The high resolution imaging of the subduction zones allows us to more clearly decipher the relations between the PHS and PAC subduction systems. In Figure 4 we summarize the observations in a schematic plate tectonic model that embodies the processes identified in the crust and upper mantle under Kanto. The along-strike characteristics of the PHS subduction can be divided into the four zones (A–D) as mentioned earlier. Going from west to east in the region under discussion slab-slab plate interaction intensifies. PHS subducts essentially freely in the Tokai area (Zone D) with its Wadati-Benioff zone extending to 70–80 km (see auxiliary material). There are some signs that dipping high Vp velocity anomalies continue beyond this dipping seismic zone. In the Izu Bonin area (Zone C), the collision of the Izu-Bonin arc with EUR is accompanied with the obduction of arc upper crust to form Izu Peninsula. If PHS subduction does take place here it is not clearly expressed either in terms of a dipping seismic zone in the upper mantle or a continuous positive velocity anomaly. But recent seismic imaging profiles indicate shallow thrust faulting possibly associated with PHS subduction [Sato et al., 2005]. The lack of a Wadati-Benioff zone in this area (Figure 3 Profile #4) can perhaps be explained by the elevated thermal state in the zone due to subduction of the Izu-Bonin arc-related volcanic ridge.
 However, in Zone B, a clear expression of PHS subduction can be traced from the upper crust into the upper mantle as a bending zone of seismicity and +dVp of about 5%. This zone has typical megathrust structure at shallow levels [Sato et al., 2005] but because its slab toe begins to engage PAC an elevated level of seismicity develops updip within its slab as well. In Zone A, PHS encounters PAC at fairly shallow depths (50–70 km) in the wedge between EUR and PAC. The subduction of PHS is hindered when PHS collides with PAC such that resulting stresses accumulated in PHS lead to intraplate deformation. The closer to the tip of the wedge the more severe is this internal deformation. At the same time, when the toe of PHS hits the relatively fast moving PAC it is subjected to a large shear at the interface. The EUR/PAC mantle wedge is probably thermally cool because of the subduction of cold PHS forearc materials; seismicity is enhanced as a result.
 Focal mechanisms of the earthquakes in the constricted area are distinctive from those of others in the region. While the PAC events are dominated by the well-known down-dip compression for the top zone and down-dip tension for the bottom zone [Hasegawa et al., 1978] (Figure 3) the focal mechanisms for the PHS events are more complex. In Zone B (Figure 3 Profile #3) typical interplate shallow-thrust faulting is found for the shallow crustal events; in the upper mantle the available mechanisms indicate down-dip compression. In Zone A (Figure 3 Profiles #1–2) however, in addition to the interplate-type of events – a thrust with one of the planes nearly parallel to the seismic zone – there are more complex patterns of mechanisms (e.g., thrust, normal, strike-slip, as indicated by an arrow in Figure 3 Profiles #1–2) resulting from slab-slab plate interactions.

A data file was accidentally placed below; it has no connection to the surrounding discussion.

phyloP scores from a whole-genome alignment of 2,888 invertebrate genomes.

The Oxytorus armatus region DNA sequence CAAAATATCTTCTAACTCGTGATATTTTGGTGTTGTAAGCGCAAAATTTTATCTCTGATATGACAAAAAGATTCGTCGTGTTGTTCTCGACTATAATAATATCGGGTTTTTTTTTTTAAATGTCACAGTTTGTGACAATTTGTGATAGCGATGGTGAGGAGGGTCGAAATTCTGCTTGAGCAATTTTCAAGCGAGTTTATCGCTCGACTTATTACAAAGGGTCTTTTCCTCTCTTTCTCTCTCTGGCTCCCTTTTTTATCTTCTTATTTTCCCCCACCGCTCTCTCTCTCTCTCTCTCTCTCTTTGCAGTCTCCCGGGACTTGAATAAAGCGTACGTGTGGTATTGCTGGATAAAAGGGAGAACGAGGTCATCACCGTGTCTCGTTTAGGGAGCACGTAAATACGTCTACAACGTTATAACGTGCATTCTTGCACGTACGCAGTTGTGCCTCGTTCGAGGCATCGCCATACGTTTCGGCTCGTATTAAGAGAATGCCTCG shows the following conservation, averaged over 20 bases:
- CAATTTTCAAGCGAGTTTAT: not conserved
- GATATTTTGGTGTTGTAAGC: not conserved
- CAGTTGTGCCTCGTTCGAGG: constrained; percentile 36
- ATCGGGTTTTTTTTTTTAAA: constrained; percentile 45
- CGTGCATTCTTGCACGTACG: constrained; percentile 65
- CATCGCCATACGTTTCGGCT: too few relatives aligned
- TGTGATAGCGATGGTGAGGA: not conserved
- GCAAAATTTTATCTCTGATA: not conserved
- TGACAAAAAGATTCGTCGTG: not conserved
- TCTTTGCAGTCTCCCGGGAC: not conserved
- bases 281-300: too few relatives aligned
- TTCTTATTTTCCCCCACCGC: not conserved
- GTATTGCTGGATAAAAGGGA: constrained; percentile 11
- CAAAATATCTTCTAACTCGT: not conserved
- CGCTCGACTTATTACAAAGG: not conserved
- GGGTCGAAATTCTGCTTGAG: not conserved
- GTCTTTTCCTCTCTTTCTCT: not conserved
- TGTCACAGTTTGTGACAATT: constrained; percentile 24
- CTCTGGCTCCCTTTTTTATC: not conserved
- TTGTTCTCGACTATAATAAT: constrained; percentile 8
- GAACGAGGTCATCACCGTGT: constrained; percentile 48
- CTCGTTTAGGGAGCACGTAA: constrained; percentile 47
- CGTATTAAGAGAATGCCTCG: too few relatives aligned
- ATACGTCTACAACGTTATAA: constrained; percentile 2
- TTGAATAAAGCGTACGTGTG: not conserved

The model above describes the subduction of PHS, the PHS/PAC interactions and the broad contact of PHS with PAC creates resistance to its advancement. Increased seismicity in Zone A is a result of the intense intraplate deformation of PHS as it is being squeezed within the narrow end of the wedge-shaped space between EUR and PAC. These earthquakes could occur down-dip from the megathrust along the PHS/EUR interface, internal to PHS slab or at locations when PHS engages PAC. The dimensions of the planar seismic zones shown in Figure 3 Profile #2 are on the order of a few tens of kilometers. If one of these zones breaks during one seismic episode, then earthquakes in the M6 and M7 could be generated [Wells and Coppersmith, 1994]. From the proximity of the historical hypocenters to zones where plate interaction is taking place (Figure 3, profiles #1 and #2), we propose that these zones may have produced many of the historical M6 and M7 events (Figure 1). More focused studies of finer scale velocity structures, seismicity and focal mechanisms with locally densified arrays as well as the geomechanical behavior of interacting tectonic plates are needed to identify potential rupture surfaces. Future comprehensive estimations of seismic hazards for urban Tokyo must take into account the diverse types of PHS earthquakes due to plate tectonics-driven slab-slab interaction with PAC in addition to the top-of-PHS megathrust earthquakes.
 We thank the Japan Meteorological Agency and the National Research Institute for Earth Science and Disaster Prevention for earthquake catalogues and derived information used in this study. We also thank Hiroko Hagiwara for fruitful discussions. F.W. and D.O. acknowledge partial support provided by the National Science Foundation (USA). H.S. and N.H. acknowledge support provided by the Special Project for Earthquake Disaster Mitigation in Urban Areas from the Ministry of Education, Culture, Sports, Science and Technology of Japan.